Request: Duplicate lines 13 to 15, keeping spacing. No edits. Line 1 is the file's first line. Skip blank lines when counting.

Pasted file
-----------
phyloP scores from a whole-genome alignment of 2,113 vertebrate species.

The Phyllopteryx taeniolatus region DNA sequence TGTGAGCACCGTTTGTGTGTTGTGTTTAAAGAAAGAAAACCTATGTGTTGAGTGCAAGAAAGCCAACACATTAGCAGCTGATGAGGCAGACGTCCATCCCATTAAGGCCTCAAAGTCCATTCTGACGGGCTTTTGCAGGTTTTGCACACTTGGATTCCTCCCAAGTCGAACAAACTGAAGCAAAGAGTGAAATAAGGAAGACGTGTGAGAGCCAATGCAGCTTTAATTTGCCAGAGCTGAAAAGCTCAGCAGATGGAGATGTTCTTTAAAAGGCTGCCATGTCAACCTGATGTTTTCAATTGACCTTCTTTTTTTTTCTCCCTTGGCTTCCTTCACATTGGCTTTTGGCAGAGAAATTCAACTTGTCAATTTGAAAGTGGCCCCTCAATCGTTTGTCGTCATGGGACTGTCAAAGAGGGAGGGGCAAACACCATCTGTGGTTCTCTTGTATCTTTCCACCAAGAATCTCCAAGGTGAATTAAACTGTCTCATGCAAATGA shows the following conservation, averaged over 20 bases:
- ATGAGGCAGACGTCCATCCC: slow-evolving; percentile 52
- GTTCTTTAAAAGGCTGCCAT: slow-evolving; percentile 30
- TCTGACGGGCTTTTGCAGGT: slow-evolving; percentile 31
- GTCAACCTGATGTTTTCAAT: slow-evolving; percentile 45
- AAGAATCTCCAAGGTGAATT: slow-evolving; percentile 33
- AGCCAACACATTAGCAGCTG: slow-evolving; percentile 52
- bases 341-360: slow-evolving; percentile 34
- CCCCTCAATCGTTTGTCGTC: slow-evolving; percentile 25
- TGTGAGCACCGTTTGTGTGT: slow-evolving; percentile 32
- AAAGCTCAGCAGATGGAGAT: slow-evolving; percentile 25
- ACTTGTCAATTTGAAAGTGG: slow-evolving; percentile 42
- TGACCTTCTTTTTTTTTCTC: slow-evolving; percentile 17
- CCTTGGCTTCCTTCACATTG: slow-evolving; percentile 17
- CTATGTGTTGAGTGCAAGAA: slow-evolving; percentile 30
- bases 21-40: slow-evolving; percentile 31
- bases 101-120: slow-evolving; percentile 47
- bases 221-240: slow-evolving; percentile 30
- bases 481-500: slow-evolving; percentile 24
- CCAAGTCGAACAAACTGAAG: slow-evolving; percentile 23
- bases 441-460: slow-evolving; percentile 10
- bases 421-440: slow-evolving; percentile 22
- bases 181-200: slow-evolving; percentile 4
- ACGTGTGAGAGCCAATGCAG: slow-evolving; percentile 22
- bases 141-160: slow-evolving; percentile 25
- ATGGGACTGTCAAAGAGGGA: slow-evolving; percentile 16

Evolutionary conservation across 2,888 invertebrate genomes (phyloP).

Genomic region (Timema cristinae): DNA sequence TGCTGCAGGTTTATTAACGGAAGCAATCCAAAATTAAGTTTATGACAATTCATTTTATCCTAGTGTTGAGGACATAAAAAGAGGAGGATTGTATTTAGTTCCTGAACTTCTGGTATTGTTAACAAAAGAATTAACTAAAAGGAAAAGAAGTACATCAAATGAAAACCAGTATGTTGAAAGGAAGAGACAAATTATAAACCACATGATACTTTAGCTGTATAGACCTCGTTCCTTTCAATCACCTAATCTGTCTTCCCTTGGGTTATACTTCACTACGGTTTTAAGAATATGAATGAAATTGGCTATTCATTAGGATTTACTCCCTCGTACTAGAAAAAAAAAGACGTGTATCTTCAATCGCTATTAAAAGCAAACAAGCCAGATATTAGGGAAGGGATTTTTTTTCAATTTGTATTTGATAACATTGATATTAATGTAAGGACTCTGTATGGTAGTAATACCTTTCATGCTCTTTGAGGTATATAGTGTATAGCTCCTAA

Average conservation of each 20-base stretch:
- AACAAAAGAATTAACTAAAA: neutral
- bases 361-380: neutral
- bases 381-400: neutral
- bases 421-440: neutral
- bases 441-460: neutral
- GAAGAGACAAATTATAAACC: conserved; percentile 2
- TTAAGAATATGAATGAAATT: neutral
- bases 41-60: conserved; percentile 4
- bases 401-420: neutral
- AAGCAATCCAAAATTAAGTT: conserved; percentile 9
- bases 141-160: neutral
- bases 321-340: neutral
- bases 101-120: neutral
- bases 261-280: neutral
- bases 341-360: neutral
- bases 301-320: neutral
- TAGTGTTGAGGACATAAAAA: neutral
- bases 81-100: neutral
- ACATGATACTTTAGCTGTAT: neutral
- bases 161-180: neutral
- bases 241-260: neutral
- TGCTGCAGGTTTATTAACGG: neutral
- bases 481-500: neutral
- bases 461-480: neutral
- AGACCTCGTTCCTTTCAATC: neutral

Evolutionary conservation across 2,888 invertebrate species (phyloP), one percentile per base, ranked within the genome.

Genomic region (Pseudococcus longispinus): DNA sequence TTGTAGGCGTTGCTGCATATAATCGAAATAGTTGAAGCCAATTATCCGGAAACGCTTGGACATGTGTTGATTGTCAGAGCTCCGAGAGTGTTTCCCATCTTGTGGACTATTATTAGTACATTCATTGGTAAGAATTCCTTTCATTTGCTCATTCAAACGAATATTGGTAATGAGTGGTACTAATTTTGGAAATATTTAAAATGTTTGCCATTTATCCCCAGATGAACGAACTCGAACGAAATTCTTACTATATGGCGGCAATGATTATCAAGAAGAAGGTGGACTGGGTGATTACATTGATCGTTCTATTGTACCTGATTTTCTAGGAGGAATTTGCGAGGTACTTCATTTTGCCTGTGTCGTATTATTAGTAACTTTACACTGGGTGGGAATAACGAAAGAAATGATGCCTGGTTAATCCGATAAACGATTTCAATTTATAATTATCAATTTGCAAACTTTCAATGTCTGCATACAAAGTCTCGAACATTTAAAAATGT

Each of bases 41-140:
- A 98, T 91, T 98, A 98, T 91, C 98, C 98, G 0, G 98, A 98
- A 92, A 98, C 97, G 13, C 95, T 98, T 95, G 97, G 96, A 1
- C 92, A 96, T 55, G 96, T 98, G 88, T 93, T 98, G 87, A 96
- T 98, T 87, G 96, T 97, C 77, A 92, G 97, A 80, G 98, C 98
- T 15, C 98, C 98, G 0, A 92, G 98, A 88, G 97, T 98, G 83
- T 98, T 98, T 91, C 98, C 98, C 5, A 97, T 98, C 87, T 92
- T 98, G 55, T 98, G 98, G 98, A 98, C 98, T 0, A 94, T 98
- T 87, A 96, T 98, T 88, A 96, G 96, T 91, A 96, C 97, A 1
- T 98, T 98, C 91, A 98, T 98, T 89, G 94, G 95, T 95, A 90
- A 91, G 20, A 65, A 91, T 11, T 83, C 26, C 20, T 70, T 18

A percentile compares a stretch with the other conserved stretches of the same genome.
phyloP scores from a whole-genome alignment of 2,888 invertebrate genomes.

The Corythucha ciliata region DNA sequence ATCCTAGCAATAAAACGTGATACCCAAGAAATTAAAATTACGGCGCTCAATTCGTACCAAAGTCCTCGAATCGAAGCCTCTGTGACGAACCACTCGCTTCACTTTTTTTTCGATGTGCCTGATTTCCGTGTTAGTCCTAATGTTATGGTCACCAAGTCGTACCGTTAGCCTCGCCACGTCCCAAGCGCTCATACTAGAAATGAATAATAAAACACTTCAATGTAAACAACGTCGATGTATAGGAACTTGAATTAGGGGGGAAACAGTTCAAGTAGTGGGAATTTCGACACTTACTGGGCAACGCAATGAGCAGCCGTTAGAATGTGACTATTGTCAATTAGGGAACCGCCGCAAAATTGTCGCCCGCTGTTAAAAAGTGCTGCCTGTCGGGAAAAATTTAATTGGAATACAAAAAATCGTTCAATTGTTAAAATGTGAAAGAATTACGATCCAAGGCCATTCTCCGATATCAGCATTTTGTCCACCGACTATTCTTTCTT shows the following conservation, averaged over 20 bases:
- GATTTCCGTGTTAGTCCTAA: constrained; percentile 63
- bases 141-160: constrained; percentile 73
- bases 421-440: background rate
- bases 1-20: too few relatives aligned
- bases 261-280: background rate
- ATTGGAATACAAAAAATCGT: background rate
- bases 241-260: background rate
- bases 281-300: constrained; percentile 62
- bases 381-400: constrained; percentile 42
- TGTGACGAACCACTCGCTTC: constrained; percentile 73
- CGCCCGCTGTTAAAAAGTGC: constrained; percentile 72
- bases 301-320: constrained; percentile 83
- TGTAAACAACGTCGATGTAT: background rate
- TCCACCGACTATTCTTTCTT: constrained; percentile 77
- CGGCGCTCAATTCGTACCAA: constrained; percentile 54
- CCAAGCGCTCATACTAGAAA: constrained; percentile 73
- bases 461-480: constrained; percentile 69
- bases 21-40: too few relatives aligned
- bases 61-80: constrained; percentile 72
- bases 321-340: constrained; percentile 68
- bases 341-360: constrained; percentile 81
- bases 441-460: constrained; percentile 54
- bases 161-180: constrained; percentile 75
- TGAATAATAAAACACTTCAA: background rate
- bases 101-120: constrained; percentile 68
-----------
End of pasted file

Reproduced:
- ACTTGTCAATTTGAAAGTGG: slow-evolving; percentile 42
- TGACCTTCTTTTTTTTTCTC: slow-evolving; percentile 17
- CCTTGGCTTCCTTCACATTG: slow-evolving; percentile 17